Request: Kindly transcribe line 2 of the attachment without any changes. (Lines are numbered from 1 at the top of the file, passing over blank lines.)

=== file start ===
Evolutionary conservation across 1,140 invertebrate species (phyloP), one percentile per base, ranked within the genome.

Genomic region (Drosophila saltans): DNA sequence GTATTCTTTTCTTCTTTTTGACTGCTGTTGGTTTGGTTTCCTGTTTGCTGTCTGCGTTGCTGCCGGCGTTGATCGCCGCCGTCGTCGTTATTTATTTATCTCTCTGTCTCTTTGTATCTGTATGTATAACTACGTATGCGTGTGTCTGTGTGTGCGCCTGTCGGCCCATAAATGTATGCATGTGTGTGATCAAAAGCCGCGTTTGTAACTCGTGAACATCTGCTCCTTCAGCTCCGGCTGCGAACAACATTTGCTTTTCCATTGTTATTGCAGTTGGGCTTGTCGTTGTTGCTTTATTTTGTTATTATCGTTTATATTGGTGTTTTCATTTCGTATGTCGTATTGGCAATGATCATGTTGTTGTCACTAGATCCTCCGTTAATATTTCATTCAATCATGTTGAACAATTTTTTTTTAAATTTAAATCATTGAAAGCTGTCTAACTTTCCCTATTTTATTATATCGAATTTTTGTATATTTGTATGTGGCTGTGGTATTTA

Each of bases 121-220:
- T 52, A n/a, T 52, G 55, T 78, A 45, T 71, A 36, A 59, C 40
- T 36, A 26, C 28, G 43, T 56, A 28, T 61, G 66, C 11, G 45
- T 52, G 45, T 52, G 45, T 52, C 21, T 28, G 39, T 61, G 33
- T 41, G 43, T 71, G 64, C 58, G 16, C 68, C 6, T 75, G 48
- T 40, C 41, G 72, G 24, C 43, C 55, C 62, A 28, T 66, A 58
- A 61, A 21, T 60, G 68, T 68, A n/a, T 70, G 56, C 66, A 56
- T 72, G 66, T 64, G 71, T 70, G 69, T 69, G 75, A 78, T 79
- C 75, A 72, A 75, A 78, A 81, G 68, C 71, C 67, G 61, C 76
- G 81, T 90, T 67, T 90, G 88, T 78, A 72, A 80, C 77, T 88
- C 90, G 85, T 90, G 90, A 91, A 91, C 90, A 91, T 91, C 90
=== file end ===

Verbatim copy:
Genomic region (Drosophila saltans): DNA sequence GTATTCTTTTCTTCTTTTTGACTGCTGTTGGTTTGGTTTCCTGTTTGCTGTCTGCGTTGCTGCCGGCGTTGATCGCCGCCGTCGTCGTTATTTATTTATCTCTCTGTCTCTTTGTATCTGTATGTATAACTACGTATGCGTGTGTCTGTGTGTGCGCCTGTCGGCCCATAAATGTATGCATGTGTGTGATCAAAAGCCGCGTTTGTAACTCGTGAACATCTGCTCCTTCAGCTCCGGCTGCGAACAACATTTGCTTTTCCATTGTTATTGCAGTTGGGCTTGTCGTTGTTGCTTTATTTTGTTATTATCGTTTATATTGGTGTTTTCATTTCGTATGTCGTATTGGCAATGATCATGTTGTTGTCACTAGATCCTCCGTTAATATTTCATTCAATCATGTTGAACAATTTTTTTTTAAATTTAAATCATTGAAAGCTGTCTAACTTTCCCTATTTTATTATATCGAATTTTTGTATATTTGTATGTGGCTGTGGTATTTA